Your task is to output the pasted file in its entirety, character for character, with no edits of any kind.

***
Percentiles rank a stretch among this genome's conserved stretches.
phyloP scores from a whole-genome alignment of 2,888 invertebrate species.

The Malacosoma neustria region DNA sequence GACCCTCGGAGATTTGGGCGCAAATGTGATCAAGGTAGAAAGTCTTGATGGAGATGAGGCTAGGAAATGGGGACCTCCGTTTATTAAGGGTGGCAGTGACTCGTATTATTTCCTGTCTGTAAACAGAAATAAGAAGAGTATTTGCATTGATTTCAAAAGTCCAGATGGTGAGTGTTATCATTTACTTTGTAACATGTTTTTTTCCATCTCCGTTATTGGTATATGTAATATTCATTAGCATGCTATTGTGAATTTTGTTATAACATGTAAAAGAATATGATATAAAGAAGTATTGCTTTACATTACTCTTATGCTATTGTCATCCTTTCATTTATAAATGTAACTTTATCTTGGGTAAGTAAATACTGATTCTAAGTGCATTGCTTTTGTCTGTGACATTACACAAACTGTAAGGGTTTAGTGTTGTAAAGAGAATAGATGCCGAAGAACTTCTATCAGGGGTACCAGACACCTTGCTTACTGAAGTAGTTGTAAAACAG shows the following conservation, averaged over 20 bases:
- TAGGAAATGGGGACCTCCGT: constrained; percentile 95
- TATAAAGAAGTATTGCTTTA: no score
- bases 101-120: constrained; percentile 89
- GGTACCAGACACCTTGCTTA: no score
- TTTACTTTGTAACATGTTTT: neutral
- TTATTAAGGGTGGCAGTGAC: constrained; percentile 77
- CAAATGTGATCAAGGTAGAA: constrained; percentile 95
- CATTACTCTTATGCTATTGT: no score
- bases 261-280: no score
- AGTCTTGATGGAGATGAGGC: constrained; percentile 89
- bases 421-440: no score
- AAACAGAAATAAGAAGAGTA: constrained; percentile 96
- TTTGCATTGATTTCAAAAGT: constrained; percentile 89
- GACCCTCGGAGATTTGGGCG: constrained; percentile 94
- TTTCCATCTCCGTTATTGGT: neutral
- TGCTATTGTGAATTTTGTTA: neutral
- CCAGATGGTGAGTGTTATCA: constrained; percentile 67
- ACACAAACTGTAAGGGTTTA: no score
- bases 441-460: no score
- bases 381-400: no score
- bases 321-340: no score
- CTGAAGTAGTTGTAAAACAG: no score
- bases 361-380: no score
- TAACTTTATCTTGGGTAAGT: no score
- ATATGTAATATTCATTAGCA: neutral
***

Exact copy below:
Percentiles rank a stretch among this genome's conserved stretches.
phyloP scores from a whole-genome alignment of 2,888 invertebrate species.

The Malacosoma neustria region DNA sequence GACCCTCGGAGATTTGGGCGCAAATGTGATCAAGGTAGAAAGTCTTGATGGAGATGAGGCTAGGAAATGGGGACCTCCGTTTATTAAGGGTGGCAGTGACTCGTATTATTTCCTGTCTGTAAACAGAAATAAGAAGAGTATTTGCATTGATTTCAAAAGTCCAGATGGTGAGTGTTATCATTTACTTTGTAACATGTTTTTTTCCATCTCCGTTATTGGTATATGTAATATTCATTAGCATGCTATTGTGAATTTTGTTATAACATGTAAAAGAATATGATATAAAGAAGTATTGCTTTACATTACTCTTATGCTATTGTCATCCTTTCATTTATAAATGTAACTTTATCTTGGGTAAGTAAATACTGATTCTAAGTGCATTGCTTTTGTCTGTGACATTACACAAACTGTAAGGGTTTAGTGTTGTAAAGAGAATAGATGCCGAAGAACTTCTATCAGGGGTACCAGACACCTTGCTTACTGAAGTAGTTGTAAAACAG shows the following conservation, averaged over 20 bases:
- TAGGAAATGGGGACCTCCGT: constrained; percentile 95
- TATAAAGAAGTATTGCTTTA: no score
- bases 101-120: constrained; percentile 89
- GGTACCAGACACCTTGCTTA: no score
- TTTACTTTGTAACATGTTTT: neutral
- TTATTAAGGGTGGCAGTGAC: constrained; percentile 77
- CAAATGTGATCAAGGTAGAA: constrained; percentile 95
- CATTACTCTTATGCTATTGT: no score
- bases 261-280: no score
- AGTCTTGATGGAGATGAGGC: constrained; percentile 89
- bases 421-440: no score
- AAACAGAAATAAGAAGAGTA: constrained; percentile 96
- TTTGCATTGATTTCAAAAGT: constrained; percentile 89
- GACCCTCGGAGATTTGGGCG: constrained; percentile 94
- TTTCCATCTCCGTTATTGGT: neutral
- TGCTATTGTGAATTTTGTTA: neutral
- CCAGATGGTGAGTGTTATCA: constrained; percentile 67
- ACACAAACTGTAAGGGTTTA: no score
- bases 441-460: no score
- bases 381-400: no score
- bases 321-340: no score
- CTGAAGTAGTTGTAAAACAG: no score
- bases 361-380: no score
- TAACTTTATCTTGGGTAAGT: no score
- ATATGTAATATTCATTAGCA: neutral